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Posted by Smokey Stover on November 14, 2007

In Reply to: Half posted by Leon on November 14, 2007

: Hi, I am looking for the meaning of the phrase. You don't know the half of it!

Basic English. You not only don't know the full story, you don't even know half the story. By that is meant that the story or state of things is bigger, deeper, more of whatever it is, than you can imagine. "She seems to treat you like dirt." "Ah, you don't know the half of it. She doesn't just ignore me, she goes out of her way to make my life miserable."

The Oxford English Dictionary (OED) has this:

" i. the half of it: a significant or more important part of something. Usu. in negative contexts." The examples they give are these:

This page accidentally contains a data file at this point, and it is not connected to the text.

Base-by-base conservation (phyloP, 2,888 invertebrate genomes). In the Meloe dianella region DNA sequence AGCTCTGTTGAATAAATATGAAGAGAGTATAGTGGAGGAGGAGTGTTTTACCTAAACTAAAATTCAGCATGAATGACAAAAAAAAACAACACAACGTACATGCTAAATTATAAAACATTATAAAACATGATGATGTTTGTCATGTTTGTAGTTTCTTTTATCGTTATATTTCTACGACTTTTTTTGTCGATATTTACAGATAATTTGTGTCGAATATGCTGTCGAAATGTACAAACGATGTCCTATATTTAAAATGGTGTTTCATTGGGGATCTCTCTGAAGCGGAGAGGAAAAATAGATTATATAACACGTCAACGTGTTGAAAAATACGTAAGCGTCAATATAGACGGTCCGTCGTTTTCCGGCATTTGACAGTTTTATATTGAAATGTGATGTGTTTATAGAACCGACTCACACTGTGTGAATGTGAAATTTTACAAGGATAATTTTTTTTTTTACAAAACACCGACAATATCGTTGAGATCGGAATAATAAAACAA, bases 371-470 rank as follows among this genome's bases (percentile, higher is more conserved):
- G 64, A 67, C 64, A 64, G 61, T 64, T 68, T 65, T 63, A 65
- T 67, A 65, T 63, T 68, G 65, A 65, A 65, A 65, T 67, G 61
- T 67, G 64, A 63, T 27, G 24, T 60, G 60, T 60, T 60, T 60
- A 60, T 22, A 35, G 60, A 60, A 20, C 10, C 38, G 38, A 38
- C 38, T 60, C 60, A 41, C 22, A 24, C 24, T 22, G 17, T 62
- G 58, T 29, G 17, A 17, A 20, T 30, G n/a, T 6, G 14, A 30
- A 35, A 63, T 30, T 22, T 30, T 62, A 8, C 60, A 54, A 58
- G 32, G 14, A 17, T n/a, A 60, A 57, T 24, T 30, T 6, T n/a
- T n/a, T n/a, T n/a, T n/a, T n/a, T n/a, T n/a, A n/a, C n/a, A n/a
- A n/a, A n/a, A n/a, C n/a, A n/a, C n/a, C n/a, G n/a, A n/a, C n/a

"i. 1932 WODEHOUSE Hot Water i. 27 It makes me sick. And that's not the half of it... She told me I've got to be American Ambassador to France. 1947 'N. BLAKE' Minute for Murder i. 2 'We've not seen the half of it yet,' said the Messenger darkly. 'The half of what?' 'You mark my words, sir. When peace comes, as you might say real peace, there'll be chay-oh in this country.' 1966 M. BREWER Man against Fear xi. 117 'You haven't heard the half of it yet.' I went on to tell him about the Carver Street ambush. 1971 M. BABSON Cover-up Story x. 109 'How awful,' she said... I nodded, without telling her she didn't know the half of it."

One reason the OED gives examples is, obviously, that meaning is given to words and expressions by those who use them. It is often more instructive to see how an expression has been used than to read a definition. I think that is particularly the case with this expression.